The halophytes are highly specialized plants, which have greater tolerance to salt. They can germinate, grow and reproduce successfully in saline areas which would cause the death of regular plants. Most halophytic species are found in salt marsh systems along seashores or around landlocked inland lakes and flat plains with high evaporation. The halophytes play a very significant role in the saline areas specially in the coast by overcoming the salinity in different ways, with regulating mechanisms in which excess salts are excreted and without regulating mechanism, which may include succulents or cumulative types.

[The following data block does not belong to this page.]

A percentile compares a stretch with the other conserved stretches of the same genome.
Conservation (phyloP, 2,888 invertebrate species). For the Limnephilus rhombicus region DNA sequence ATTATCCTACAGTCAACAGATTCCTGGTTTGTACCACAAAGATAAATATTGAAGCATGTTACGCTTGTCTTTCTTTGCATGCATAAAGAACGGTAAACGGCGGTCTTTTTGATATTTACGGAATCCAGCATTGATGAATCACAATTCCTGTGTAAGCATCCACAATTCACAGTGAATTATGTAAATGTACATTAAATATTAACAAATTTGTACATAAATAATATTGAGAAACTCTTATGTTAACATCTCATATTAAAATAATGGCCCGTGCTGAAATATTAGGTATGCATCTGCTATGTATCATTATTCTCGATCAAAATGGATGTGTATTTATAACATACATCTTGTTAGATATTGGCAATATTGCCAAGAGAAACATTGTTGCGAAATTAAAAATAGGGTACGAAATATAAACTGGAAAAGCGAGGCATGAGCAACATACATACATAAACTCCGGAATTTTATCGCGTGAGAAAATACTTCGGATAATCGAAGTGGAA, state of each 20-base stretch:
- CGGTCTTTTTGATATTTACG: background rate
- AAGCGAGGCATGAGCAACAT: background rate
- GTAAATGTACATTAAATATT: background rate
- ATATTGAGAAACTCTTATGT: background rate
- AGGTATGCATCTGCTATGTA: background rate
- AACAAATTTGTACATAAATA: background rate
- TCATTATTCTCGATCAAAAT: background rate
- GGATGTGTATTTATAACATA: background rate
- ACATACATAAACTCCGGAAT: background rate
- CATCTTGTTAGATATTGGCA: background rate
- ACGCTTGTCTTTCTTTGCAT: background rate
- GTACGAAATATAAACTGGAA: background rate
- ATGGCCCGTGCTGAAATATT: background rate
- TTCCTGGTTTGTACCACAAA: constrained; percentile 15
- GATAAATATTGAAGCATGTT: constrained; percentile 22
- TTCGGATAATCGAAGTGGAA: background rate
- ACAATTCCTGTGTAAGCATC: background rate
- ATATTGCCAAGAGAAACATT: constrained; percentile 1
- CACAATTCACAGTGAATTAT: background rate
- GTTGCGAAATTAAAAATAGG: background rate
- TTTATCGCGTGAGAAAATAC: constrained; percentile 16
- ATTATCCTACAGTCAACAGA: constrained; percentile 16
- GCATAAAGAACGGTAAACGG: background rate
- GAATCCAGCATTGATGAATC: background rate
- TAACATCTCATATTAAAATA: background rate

In many countries, halophytes have been successfully grown on saline wasteland to provide animal fodder which have the potential for rehabilitation and even reclamation of these sites. The value of certain salt-tolerant grass species has been recognized by their incorporation in pasture improvement programmes in many salt affected regions throughout the world.
1. Role of cognate promoter elements
2. Multilevel regulation of glutathione homeostasis
3. Genes associated with orchid flower
4. Biology and physiology of saline plants
5. Role of physiology in improving crop adaptation
6. Adaptive components of salt tolerance
7. Growth and physiological adaptations of grasses to salinity stress
8. Physiological mechanisms of nitrogen absorption
9. Induction of proteins in response to stresses
10. Regulation of gene expression
11. The negative action of toxic divalent cations
12. Plant growth and human life support for space travel